Overall, it is clear that among our clinic’s clientele at least, concern over distress being caused to the pet in the long term is a very potent factor related to treatment outcome and probably adherence to the advice given as a result. This might be a feature specific to the demographic of our clinic, but this nonetheless emphasizes the importance of providing compassionate support focused on the welfare of the pet and in a way that the owner can appreciate. However, it should be noted that while clients clearly care about their pet’s welfare, the way they care for their pet (i.e., what they do practically for it) may not always reflect these high levels of concern for its well-being. This might possibly be due to a misunderstanding of the animal’s needs and how it perceives its environment, with a disparity between what the animal needs and what the client thinks it needs or wants at the heart of the development and maintenance of some behavior problems. In this situation, the clinician must educate the client using a simple language and techniques that they can understand and believe in. Given the current results, it can be postulated that such cases may be particularly challenging cases to deal with, and further work could investigate the relationship between clients’ understanding and conceptualization of animal welfare with treatment success. Another important area for future investigation concerns the relationship, suggested by these results, between client understanding of the treatment plan and their trust in the clinician. It seems reasonable to suggest that if clients are not convinced of the treatment’s effectiveness, they may not fully implement the recommended measures especially where these take time and effort (32). This type of relationship has been reported in studies of patients with irritable bowel syndrome in which patient skepticism about the efficacy of treatment predicted adherence levels to the prescribed program (20). Since animal behavior treatments usually require significant effort on the part of the owner and need to be applied over a lengthy period of time, if an owner is not fully convinced that the treatment will lead to a successful outcome, it is less likely that they will be willing and able to sustain a commitment to the treatment program. To counter this, we suggest that the clinician should take time to explain the merits of the treatment measures to the owner and how these can lead to the required behavioral improvement.
Given the relationships identified in this study, we can postulate how they might be related and use this to prioritize areas for attention in our clinic from the feedback being provided by our clients in this way. The hypothetical relationships identified also form the basis of further research and management. With regard to the current data, we have illustrated a proposed relationship between all of the factors found to be significant at the univariate level with the three items remaining in the multivariate analysis that predicted treatment outcome as shown in Figure 2. It is important to appreciate that although factors may have been found not to be significant predictors of success in the current caseload, this does not mean that they are not important in general or in other practices. For example, if adherence is consistently high due to good practice, there may not be sufficient variation for them to predict the variation in treatment outcome. We suggest in Figure 2 that, for out clinic, treatment success might be defined alternatively by the appropriate implementation of the recommended treatment and the presence of personal support networks to enable the implementation of the treatment plan. This is because the latter two correlated with treatment success in the univariate analysis but did not remain in the multivariate model, nor did they cluster with any of the adherence issues which did remain. The three key adherence factors that did remain in the model are described in the circles. Bullet points next to these describe the practical elements that might help to mitigate against these risks derived from an assessment of the adherence factors which tended to cluster with these three key factors.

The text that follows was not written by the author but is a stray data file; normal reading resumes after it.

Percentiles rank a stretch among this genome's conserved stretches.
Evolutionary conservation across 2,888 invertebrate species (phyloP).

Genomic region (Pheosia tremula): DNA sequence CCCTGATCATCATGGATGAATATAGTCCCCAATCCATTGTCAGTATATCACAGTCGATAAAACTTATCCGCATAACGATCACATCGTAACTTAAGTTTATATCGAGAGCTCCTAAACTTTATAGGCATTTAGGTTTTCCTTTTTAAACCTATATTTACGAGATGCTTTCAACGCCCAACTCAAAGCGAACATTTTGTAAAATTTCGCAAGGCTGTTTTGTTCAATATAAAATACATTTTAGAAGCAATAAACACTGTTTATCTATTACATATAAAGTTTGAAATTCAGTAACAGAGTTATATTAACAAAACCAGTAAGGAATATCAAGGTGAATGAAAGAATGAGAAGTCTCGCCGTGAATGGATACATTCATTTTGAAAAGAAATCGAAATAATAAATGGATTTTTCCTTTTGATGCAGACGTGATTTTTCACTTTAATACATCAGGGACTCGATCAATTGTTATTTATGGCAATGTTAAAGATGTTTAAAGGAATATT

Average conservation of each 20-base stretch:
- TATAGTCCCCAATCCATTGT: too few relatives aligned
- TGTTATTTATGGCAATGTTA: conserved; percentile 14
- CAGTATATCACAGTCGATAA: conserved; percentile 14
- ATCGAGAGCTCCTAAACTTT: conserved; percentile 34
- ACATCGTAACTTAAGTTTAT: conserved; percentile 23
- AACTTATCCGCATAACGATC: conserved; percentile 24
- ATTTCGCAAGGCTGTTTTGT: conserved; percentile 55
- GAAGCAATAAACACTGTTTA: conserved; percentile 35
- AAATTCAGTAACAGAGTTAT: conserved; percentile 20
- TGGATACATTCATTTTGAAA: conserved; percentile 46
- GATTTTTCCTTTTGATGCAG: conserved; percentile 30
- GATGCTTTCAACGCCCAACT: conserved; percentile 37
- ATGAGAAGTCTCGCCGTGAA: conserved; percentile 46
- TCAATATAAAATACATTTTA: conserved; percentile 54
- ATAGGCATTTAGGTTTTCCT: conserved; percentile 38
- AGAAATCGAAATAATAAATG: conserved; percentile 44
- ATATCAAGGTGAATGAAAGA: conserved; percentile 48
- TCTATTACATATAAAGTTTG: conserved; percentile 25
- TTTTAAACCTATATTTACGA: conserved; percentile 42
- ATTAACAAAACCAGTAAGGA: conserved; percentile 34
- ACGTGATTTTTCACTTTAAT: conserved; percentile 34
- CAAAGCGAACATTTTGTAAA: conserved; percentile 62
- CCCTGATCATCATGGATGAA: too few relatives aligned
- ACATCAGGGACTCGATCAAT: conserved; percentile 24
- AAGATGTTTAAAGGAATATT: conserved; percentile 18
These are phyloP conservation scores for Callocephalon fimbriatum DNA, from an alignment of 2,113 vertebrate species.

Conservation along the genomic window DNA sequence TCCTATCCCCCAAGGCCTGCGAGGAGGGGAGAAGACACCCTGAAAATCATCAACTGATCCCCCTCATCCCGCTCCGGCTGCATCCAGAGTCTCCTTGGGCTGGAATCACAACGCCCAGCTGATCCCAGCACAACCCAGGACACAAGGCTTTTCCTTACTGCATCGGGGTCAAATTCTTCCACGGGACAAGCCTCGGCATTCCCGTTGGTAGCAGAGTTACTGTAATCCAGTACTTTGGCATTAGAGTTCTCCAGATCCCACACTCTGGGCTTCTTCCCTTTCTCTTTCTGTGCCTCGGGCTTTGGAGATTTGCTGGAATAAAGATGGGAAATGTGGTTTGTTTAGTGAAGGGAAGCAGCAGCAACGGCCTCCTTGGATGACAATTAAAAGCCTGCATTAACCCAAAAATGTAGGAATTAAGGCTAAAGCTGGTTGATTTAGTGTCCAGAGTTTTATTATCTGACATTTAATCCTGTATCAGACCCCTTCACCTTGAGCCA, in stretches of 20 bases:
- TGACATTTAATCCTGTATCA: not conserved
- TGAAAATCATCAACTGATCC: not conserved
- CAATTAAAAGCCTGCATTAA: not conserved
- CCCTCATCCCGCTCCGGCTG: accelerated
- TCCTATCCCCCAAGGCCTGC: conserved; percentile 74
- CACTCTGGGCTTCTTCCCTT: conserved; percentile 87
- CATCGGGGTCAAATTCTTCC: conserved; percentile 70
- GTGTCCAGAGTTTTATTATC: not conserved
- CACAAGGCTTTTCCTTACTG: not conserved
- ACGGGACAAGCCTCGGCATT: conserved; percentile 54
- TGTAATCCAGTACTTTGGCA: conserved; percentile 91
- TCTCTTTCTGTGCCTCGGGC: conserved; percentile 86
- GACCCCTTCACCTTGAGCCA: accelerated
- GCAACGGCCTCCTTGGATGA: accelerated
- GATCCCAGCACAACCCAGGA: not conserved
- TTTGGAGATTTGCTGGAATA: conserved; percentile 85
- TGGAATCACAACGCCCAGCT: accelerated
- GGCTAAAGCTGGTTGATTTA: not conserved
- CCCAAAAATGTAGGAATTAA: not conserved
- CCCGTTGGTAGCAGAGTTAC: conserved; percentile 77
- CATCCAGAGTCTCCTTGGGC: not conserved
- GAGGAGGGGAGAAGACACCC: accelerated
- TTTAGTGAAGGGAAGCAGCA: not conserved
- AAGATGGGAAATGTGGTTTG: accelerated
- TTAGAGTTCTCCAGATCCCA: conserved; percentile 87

Figure 2. A graphical representation of postulated relationships within the caseload used in this study, illustrating points of variability associated with success. Treatment success (apparently defined by the appropriate implementation of the recommended treatment and the presence of personal support networks enabling the implementation of the treatment plan) is predicted by three key adherence factors (circles), and bullet points refer to other adherence factors that might help to mitigate against these risks.
In conclusion, this study has developed an instrument and methodology to allow clinical animal behaviorists to evaluate their performance in encouraging client adherence in relation to the way they operate their consultation, the form of their report, and the implementation of treatment. It is recommended that the survey be undertaken by an individual who was not part of the team involved in the management of the pet in order to encourage clients to provide honest information. By examining the relationship between the items in the instrument using both descriptive clustering and multivariate regression, it is possible to postulate causal relationships from which the team can learn how they might best improve their service.